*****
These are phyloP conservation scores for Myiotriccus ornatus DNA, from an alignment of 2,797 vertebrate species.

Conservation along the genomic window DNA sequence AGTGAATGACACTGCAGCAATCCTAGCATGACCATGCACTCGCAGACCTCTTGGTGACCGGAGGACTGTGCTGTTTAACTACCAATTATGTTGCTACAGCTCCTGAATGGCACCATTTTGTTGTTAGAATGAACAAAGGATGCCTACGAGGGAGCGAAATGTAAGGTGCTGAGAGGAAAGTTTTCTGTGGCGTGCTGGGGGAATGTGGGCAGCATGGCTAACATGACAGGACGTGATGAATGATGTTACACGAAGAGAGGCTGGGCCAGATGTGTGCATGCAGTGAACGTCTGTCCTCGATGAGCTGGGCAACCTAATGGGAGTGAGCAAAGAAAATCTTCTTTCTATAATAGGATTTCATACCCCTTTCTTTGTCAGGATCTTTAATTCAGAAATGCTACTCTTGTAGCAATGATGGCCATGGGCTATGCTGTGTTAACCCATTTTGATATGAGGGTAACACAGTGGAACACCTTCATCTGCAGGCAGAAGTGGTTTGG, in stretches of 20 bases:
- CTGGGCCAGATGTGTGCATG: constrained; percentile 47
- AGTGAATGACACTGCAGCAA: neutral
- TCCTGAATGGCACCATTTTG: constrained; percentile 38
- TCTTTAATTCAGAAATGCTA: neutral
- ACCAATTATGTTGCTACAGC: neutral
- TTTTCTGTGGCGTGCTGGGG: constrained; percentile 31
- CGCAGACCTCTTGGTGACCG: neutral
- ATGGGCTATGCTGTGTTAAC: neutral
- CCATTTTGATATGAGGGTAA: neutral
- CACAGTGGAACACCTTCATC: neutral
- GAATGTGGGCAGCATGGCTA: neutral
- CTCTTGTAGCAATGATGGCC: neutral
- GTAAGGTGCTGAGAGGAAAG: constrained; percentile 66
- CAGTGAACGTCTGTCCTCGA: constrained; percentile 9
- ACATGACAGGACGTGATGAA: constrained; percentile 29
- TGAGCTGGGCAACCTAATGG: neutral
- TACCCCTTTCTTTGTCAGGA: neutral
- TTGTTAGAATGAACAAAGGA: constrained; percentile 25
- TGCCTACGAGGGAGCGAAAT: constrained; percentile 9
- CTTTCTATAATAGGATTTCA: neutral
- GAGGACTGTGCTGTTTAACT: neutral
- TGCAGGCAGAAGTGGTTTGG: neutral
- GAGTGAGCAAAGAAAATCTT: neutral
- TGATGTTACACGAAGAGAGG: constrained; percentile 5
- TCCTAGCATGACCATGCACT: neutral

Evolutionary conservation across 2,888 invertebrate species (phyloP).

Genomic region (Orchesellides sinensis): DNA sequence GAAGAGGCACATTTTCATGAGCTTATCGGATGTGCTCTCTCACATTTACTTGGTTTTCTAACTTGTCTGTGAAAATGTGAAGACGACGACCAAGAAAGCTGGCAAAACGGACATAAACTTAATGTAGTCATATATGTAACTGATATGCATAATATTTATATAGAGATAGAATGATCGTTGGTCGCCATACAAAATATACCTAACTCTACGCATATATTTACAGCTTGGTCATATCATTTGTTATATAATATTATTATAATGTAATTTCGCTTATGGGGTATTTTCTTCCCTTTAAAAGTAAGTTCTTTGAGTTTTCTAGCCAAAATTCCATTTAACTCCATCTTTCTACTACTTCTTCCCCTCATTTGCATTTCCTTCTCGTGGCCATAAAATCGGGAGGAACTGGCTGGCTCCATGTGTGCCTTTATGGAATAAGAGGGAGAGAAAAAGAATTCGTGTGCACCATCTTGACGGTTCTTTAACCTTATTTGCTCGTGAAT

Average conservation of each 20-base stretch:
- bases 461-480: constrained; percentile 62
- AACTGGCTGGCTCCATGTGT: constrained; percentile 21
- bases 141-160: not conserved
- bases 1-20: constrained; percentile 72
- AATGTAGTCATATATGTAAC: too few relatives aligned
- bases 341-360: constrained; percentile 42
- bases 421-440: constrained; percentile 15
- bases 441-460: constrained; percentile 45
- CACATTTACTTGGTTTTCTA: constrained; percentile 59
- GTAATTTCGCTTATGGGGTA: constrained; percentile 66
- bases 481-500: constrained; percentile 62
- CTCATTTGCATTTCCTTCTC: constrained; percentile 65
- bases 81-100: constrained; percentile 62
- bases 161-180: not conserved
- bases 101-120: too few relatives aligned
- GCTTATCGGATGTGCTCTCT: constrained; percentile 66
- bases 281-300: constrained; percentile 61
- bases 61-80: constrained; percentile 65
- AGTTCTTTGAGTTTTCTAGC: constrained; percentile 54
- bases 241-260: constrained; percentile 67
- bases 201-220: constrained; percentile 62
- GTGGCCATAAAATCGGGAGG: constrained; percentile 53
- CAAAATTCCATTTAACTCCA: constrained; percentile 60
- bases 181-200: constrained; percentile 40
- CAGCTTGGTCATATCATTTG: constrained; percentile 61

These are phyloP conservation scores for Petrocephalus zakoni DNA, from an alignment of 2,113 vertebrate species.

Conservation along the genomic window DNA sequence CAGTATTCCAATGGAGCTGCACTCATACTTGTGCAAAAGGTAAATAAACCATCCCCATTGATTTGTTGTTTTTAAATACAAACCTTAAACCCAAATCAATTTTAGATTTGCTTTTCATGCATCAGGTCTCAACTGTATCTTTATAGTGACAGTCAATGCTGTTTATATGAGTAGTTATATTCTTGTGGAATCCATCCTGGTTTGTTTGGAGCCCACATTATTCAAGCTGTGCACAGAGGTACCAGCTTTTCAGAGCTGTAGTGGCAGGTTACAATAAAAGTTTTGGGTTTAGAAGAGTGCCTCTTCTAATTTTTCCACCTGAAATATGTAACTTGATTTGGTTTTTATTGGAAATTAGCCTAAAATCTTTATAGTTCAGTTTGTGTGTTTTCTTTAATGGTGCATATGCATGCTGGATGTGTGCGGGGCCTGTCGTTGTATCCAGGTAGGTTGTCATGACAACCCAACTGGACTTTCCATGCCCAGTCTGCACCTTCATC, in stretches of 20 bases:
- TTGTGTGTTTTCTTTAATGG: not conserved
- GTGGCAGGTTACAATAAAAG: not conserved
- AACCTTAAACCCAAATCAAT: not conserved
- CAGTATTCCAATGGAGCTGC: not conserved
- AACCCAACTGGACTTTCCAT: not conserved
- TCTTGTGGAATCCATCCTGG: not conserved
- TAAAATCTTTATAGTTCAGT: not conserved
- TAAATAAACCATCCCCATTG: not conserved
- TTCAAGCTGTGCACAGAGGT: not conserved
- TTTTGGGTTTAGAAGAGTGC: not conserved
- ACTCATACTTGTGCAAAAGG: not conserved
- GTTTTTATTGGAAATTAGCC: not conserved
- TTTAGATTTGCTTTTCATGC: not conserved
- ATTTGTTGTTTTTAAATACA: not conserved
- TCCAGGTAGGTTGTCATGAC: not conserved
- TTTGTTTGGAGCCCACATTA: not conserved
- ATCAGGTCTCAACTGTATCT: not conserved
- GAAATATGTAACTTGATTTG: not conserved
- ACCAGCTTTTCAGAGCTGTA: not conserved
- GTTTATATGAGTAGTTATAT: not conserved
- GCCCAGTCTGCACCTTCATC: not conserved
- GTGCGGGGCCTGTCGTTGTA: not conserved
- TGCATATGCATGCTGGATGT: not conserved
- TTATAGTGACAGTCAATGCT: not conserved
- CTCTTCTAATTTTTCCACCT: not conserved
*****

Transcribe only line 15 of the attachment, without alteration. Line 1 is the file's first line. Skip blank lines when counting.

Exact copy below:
- GTAAGGTGCTGAGAGGAAAG: constrained; percentile 66